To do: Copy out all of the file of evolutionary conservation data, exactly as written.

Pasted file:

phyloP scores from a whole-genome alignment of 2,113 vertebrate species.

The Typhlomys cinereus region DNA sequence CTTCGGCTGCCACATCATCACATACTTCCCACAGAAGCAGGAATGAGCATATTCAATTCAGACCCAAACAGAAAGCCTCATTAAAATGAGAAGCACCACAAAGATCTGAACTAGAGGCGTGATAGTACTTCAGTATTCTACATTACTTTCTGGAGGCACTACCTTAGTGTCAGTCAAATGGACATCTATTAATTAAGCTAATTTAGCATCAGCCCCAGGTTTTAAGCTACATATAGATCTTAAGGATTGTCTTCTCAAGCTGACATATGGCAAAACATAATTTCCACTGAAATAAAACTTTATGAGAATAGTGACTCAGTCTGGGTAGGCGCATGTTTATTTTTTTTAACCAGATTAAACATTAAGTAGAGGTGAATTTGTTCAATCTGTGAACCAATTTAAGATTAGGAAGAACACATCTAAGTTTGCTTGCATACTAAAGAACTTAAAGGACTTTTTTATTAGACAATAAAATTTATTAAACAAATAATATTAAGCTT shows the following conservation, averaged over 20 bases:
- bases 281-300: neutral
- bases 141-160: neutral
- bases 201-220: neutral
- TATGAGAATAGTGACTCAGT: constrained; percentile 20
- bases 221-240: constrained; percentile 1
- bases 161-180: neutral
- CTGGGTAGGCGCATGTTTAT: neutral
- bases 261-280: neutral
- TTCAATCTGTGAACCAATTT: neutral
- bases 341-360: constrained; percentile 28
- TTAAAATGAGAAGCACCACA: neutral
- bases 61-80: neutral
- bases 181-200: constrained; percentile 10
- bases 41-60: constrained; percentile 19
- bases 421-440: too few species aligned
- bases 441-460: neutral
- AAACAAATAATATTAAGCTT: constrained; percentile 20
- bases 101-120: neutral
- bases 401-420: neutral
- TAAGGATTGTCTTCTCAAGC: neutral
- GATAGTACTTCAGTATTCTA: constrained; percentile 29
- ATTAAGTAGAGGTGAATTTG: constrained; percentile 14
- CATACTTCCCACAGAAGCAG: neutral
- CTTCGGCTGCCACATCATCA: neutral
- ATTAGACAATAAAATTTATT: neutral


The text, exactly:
phyloP scores from a whole-genome alignment of 2,113 vertebrate species.

The Typhlomys cinereus region DNA sequence CTTCGGCTGCCACATCATCACATACTTCCCACAGAAGCAGGAATGAGCATATTCAATTCAGACCCAAACAGAAAGCCTCATTAAAATGAGAAGCACCACAAAGATCTGAACTAGAGGCGTGATAGTACTTCAGTATTCTACATTACTTTCTGGAGGCACTACCTTAGTGTCAGTCAAATGGACATCTATTAATTAAGCTAATTTAGCATCAGCCCCAGGTTTTAAGCTACATATAGATCTTAAGGATTGTCTTCTCAAGCTGACATATGGCAAAACATAATTTCCACTGAAATAAAACTTTATGAGAATAGTGACTCAGTCTGGGTAGGCGCATGTTTATTTTTTTTAACCAGATTAAACATTAAGTAGAGGTGAATTTGTTCAATCTGTGAACCAATTTAAGATTAGGAAGAACACATCTAAGTTTGCTTGCATACTAAAGAACTTAAAGGACTTTTTTATTAGACAATAAAATTTATTAAACAAATAATATTAAGCTT shows the following conservation, averaged over 20 bases:
- bases 281-300: neutral
- bases 141-160: neutral
- bases 201-220: neutral
- TATGAGAATAGTGACTCAGT: constrained; percentile 20
- bases 221-240: constrained; percentile 1
- bases 161-180: neutral
- CTGGGTAGGCGCATGTTTAT: neutral
- bases 261-280: neutral
- TTCAATCTGTGAACCAATTT: neutral
- bases 341-360: constrained; percentile 28
- TTAAAATGAGAAGCACCACA: neutral
- bases 61-80: neutral
- bases 181-200: constrained; percentile 10
- bases 41-60: constrained; percentile 19
- bases 421-440: too few species aligned
- bases 441-460: neutral
- AAACAAATAATATTAAGCTT: constrained; percentile 20
- bases 101-120: neutral
- bases 401-420: neutral
- TAAGGATTGTCTTCTCAAGC: neutral
- GATAGTACTTCAGTATTCTA: constrained; percentile 29
- ATTAAGTAGAGGTGAATTTG: constrained; percentile 14
- CATACTTCCCACAGAAGCAG: neutral
- CTTCGGCTGCCACATCATCA: neutral
- ATTAGACAATAAAATTTATT: neutral